Looking around the Sports Hall where I spend every second break with Year 11, I had a crazy idea that while really big gatherings aren’t possible for families this Christmas actually the students all gather as year groups and sit down for dinner, so why not make it Christmas dinner for one day. Armed as I was with my moment of inspiration, we discussed it across Cumbria Education Trust and indeed that is exactly what we are going to do. CET will be providing a Christmas dinner for all the students this year at no charge, where we hope they can sit down, talk to their friends and relax. In the last week of term (or the penultimate Friday for the Sixth Form) we are going to cycle through the year groups, rearrange some timetables here and there, so every year group can sit down, enjoy a Christmas dinner together and hopefully have a nice memory to finish the calendar year with – it will be the biggest Christmas dinner most will ever attend!
I just now have to survive meeting my Catering Manager, who is now in line to cook 1,400 dinners in six days! Joking aside, I am sure they will be occasions the students enjoy.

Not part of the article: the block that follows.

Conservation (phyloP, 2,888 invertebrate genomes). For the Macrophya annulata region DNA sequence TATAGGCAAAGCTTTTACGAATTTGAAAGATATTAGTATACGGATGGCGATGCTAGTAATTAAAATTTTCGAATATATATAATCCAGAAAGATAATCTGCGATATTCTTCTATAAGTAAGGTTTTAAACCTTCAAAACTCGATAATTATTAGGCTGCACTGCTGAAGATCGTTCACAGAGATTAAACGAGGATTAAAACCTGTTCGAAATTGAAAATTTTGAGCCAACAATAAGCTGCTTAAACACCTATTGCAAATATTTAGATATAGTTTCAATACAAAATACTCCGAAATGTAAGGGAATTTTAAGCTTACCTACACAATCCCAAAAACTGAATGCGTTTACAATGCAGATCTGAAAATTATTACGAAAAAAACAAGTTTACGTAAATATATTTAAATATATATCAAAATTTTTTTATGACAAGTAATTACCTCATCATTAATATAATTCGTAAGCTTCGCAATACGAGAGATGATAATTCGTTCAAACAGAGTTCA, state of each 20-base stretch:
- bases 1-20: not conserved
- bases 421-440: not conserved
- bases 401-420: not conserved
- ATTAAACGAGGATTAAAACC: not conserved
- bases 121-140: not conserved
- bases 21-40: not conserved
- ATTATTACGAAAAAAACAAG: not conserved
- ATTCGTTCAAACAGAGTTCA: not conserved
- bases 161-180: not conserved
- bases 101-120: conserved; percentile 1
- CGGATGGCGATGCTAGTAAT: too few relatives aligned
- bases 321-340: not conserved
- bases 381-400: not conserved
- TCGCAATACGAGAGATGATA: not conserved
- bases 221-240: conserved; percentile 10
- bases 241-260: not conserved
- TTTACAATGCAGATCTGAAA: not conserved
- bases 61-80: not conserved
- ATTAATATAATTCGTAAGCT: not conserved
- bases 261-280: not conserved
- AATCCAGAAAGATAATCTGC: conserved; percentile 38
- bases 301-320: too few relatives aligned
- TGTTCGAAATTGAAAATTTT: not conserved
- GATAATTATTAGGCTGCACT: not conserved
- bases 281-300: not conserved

We are collecting toys and gifts for teenagers as part of this year’s campaign. If you would like to donate please do. Any items should be new and unopened and can be handed in either at the year group offices, reception (where there is a trolley to drop gifts into) or to any of the House team. We have students from our own community who have registered for Mission Christmas this year, and if you are able to donate it would make a real difference to a local family.
On the last day of term staff and students can wear a Christmas jumper/accessory to promote Mission Christmas. There is no compulsion to make a donation for this and students are expected to be in full uniform apart from the jumper/accessory. If students are able to make a contribution we would encourage them to do so using the buckets that will be on the entrance doors that day.
On which note it just leaves me to say that I wish everyone a restful and peaceful Christmas break, which is both enjoyable and relaxing for one and all. It is certainly a break I am looking forward to in order to recharge a little before returning for the spring term.
Mr Chris McAree